Undercard: Vazquez stops Hernandez; Tsurkan wins
Israel Vazquez retained his 122-pound title with a fourth-round TKO of fellow Mexican Ivan Hernandez, the featured bout on the Antonio Tarver-Bernard Hopkins undercard on Saturday.
ATLANTIC CITY, N.J. -- Junior featherweight world champion Israel Vazquez came into the ring with blond highlights in his black hair, and he left as a redhead.
The reason: He had Ivan "Choko" Hernandez's blood all over his head.
Vazquez retained his 122-pound title with a fourth-round TKO of fellow Mexican Hernandez at Boardwalk Hall on Saturday night.
It was the featured bout on the Antonio Tarver-Bernard Hopkins undercard.
Vazquez (40-3, 29 KOs), who made his fourth defense, was dominating Hernandez (23-2-1), a former junior bantamweight titlist who moved up from 115 pounds a couple of fights ago.
In the fourth, Vazquez broke Hernandez's nose. The blood flowed for the rest of the round. After the round and an exam by the ringside physician, the fight was stopped.
"This was a difficult fight," Vazquez said. "I didn't think he would be able to move as fast as he did. He was pressuring me, but thankfully things turned around and I was able to break his nose."
Vazquez was fighting for the first time since December, when he established himself as the best junior featherweight in the world with a third-round TKO of Oscar Larios in their unification fight.
That gave Vazquez a 2-1 lead in his rivalry with Larios. If Vazquez has his way, there will be a fourth fight.
"I want to fight the best. I have been ready to fight the best. I want to fight Larios again," he said.
Tsurkan TKOs Camacho Jr.
Andrey Tsurkan (23-2, 15 KOs) stalked Hector Camacho Jr. (41-2-1) all night until finally catching up to him and battering him for an eighth-round TKO.
Tsurkan, 28, an aggressive Ukrainian living in the Bronx, was willing to take two shots to land one while looking to fire punches at the elusive southpaw.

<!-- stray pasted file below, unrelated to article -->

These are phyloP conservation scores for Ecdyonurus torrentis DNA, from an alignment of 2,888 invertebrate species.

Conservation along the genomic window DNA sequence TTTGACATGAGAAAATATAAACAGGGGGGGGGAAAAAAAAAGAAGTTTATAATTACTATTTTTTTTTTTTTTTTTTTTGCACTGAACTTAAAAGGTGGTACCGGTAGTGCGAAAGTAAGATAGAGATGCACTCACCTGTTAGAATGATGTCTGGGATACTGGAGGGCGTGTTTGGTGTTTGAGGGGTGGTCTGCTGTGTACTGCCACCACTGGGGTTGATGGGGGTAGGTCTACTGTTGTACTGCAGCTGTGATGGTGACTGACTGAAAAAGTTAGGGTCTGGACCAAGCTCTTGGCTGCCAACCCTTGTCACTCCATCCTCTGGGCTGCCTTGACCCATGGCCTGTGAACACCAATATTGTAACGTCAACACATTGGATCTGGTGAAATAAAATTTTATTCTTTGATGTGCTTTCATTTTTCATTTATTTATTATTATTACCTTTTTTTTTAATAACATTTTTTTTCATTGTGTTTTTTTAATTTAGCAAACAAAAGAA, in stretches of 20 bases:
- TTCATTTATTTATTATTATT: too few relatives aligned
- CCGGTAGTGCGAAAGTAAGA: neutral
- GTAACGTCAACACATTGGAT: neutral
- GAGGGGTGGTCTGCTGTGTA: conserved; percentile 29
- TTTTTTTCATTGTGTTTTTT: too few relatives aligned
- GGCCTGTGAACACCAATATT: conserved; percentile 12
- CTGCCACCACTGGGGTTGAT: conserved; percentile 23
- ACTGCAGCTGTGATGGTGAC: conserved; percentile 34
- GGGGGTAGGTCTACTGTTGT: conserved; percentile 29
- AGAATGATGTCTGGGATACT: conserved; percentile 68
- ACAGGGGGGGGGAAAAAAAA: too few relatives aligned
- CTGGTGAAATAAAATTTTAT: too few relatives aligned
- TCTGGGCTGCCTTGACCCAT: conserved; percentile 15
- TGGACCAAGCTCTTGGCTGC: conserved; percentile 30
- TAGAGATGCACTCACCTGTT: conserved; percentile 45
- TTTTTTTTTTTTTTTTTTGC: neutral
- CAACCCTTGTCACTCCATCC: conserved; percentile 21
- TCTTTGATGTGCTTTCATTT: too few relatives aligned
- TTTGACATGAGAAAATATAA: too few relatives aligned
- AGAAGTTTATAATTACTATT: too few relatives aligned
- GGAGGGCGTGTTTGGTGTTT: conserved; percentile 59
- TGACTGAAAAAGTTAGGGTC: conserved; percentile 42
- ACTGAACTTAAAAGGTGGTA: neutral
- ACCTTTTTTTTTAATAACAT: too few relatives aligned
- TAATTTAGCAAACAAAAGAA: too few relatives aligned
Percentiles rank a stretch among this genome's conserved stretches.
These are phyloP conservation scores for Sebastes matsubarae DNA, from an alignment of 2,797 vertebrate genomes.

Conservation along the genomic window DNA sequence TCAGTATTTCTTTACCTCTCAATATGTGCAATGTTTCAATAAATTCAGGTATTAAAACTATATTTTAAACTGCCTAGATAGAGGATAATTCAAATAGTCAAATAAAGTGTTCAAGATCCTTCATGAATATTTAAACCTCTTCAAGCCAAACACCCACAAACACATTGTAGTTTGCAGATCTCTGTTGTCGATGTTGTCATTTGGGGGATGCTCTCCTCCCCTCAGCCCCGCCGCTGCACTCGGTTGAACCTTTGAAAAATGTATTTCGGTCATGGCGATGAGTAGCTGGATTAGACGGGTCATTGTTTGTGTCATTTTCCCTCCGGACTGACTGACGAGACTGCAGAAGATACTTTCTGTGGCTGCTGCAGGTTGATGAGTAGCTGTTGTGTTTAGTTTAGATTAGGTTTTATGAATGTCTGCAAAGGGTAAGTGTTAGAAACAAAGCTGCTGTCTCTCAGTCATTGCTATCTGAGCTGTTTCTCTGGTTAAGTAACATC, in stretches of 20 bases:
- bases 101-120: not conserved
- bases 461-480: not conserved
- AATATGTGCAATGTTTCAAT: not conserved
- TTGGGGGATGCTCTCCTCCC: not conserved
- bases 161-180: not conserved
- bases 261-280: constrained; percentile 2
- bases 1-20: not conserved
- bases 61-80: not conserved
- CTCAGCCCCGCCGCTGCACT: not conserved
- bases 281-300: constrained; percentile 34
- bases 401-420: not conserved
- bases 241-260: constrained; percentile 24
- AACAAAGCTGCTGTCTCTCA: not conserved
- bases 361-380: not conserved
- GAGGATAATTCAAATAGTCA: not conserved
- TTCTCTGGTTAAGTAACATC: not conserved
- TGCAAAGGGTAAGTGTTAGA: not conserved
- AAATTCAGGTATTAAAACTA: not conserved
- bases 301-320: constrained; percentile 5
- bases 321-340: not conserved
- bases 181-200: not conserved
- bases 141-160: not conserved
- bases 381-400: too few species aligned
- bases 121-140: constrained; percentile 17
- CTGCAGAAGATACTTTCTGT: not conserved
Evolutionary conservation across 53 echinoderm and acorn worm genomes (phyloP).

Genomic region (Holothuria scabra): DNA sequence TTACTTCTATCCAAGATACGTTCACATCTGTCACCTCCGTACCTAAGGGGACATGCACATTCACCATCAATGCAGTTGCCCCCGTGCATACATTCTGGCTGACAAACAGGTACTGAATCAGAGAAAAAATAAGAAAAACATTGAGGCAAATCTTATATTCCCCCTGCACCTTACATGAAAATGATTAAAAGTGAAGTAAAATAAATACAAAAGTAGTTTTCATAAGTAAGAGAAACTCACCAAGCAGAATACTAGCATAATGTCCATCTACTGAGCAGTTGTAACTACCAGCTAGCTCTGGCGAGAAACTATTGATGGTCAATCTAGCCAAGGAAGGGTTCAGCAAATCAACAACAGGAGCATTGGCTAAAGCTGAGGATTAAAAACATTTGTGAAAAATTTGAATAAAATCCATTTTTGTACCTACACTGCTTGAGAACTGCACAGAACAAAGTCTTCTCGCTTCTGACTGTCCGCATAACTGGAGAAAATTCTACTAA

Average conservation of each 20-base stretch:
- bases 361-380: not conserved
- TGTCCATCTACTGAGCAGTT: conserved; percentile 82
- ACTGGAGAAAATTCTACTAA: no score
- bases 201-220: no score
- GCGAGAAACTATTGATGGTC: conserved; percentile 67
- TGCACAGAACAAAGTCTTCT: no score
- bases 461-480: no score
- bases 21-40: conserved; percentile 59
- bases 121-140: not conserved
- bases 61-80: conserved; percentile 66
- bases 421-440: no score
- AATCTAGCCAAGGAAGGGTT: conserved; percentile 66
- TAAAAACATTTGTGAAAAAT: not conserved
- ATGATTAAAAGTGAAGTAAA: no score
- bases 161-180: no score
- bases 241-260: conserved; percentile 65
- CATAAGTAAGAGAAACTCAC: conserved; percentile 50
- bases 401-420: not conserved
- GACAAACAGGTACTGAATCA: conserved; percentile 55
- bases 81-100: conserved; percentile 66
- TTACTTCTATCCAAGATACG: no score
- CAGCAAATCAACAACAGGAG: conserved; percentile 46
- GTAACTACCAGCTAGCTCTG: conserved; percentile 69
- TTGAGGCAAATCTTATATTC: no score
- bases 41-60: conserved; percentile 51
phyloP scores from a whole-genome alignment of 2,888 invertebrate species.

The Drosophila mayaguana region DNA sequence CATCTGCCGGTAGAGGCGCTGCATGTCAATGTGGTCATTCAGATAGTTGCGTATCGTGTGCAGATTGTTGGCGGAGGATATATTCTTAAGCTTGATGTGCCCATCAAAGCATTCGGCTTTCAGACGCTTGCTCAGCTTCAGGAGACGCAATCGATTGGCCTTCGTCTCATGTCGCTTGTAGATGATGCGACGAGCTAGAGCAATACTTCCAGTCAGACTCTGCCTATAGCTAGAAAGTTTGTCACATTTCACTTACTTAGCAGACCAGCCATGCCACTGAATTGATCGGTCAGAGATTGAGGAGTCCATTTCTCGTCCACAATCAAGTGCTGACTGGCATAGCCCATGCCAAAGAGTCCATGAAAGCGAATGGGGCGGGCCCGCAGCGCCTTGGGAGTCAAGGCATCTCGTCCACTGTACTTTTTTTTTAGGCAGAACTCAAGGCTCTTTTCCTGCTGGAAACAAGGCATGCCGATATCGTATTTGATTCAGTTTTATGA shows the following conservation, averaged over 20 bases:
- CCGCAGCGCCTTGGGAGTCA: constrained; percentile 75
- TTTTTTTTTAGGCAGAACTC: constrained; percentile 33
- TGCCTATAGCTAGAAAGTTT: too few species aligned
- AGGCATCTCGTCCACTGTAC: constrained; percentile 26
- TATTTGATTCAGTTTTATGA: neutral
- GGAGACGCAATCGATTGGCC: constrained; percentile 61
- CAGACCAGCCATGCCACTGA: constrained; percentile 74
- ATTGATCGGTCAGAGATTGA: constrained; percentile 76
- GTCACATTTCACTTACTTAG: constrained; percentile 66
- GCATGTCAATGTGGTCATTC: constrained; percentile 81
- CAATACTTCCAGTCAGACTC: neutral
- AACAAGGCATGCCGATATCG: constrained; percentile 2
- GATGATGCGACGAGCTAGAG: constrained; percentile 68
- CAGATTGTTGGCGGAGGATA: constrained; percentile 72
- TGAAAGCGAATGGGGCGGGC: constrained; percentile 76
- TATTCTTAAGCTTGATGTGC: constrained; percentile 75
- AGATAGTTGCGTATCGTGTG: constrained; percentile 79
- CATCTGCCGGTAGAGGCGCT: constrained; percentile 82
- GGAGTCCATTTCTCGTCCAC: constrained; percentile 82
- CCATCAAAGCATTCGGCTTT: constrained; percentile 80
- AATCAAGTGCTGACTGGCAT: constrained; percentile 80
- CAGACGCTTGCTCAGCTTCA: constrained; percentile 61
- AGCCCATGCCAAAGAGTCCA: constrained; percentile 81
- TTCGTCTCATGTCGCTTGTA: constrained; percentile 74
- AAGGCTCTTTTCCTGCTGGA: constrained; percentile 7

In the eighth, he caught Camacho against the ropes and never stopped throwing punches. Although many of the blows missed, some hard ones landed. Camacho appeared dazed and was not throwing back as he sagged against the ropes when referee Randy Neumann jumped in to stop it at 1:42, eliciting boos from the crowd and a protest from Camacho.
"That's crazy. I wasn't in trouble," Camacho said. "They should have stopped the fight in the fourth round. He was out. I don't want a rematch. I would like to protest. I was robbed."
Tsurkan, who has won three in a row by knockout, appeared to take over the fight in the fourth round as he pinned Camacho in the corner and unleashed a continuous assault. But Camacho found an opening and launched two huge counter left hands that rocked Tsurkan.
Camacho had him hurt and was looking for the knockout when Tsurkan came back to hurt Camacho again as they took turns seizing the momentum in the action-packed round.
"I wasn't going to go down," Tsurkan said. "I have a head and heart of steel."
Tsurkan hopes the win against a name opponent will help him get a more significant bout.
"I want to go back to the gym and get better," he said. "I want a big fight."
Camacho, 27, the son of flamboyant former champ Hector Camacho Sr., was once considered a top prospect until he quit against James Leija in a 2001 HBO fight that was called a no contest because Camacho was cut.
Since then, Camacho suffered his only previous loss to Omar Weis and was held to a draw by journeyman Marteze Logan while fighting low-level fights with little TV coverage.
The fight with Tsurkan was his first on a big show since the Leija debacle, and perhaps his last.
• Junior welterweight Jorge Paez Jr. (9-0) stayed undefeated with a lopsided four-round decision against journeyman Travis Hartman (7-4-1).
Paez, with his father, former featherweight champion Jorge Paez Sr., at ringside, was faster and more powerful than Hartman as he bullied him around the ring.
Two judges had it a 40-36 shutout while the third judge scored it 39-37 for Paez, who is just 18.
• Welterweight Rock Allen (8-0, 6 KOs), a 2004 U.S. Olympian, overwhelmed Ken Humphreys (2-2) for a first-round TKO.
Allen is trained by his father, Nazim Richardson, who is also Hopkins' trainer. Allen attacked Humphreys from the outset and had him in trouble immediately. Late in the round, Allen dropped him with a short left hook, and although Humphreys survived, Allen immediately landed a combination and referee Allan Huggans stopped the fight at 2:40
Dan Rafael is the boxing writer for ESPN.com
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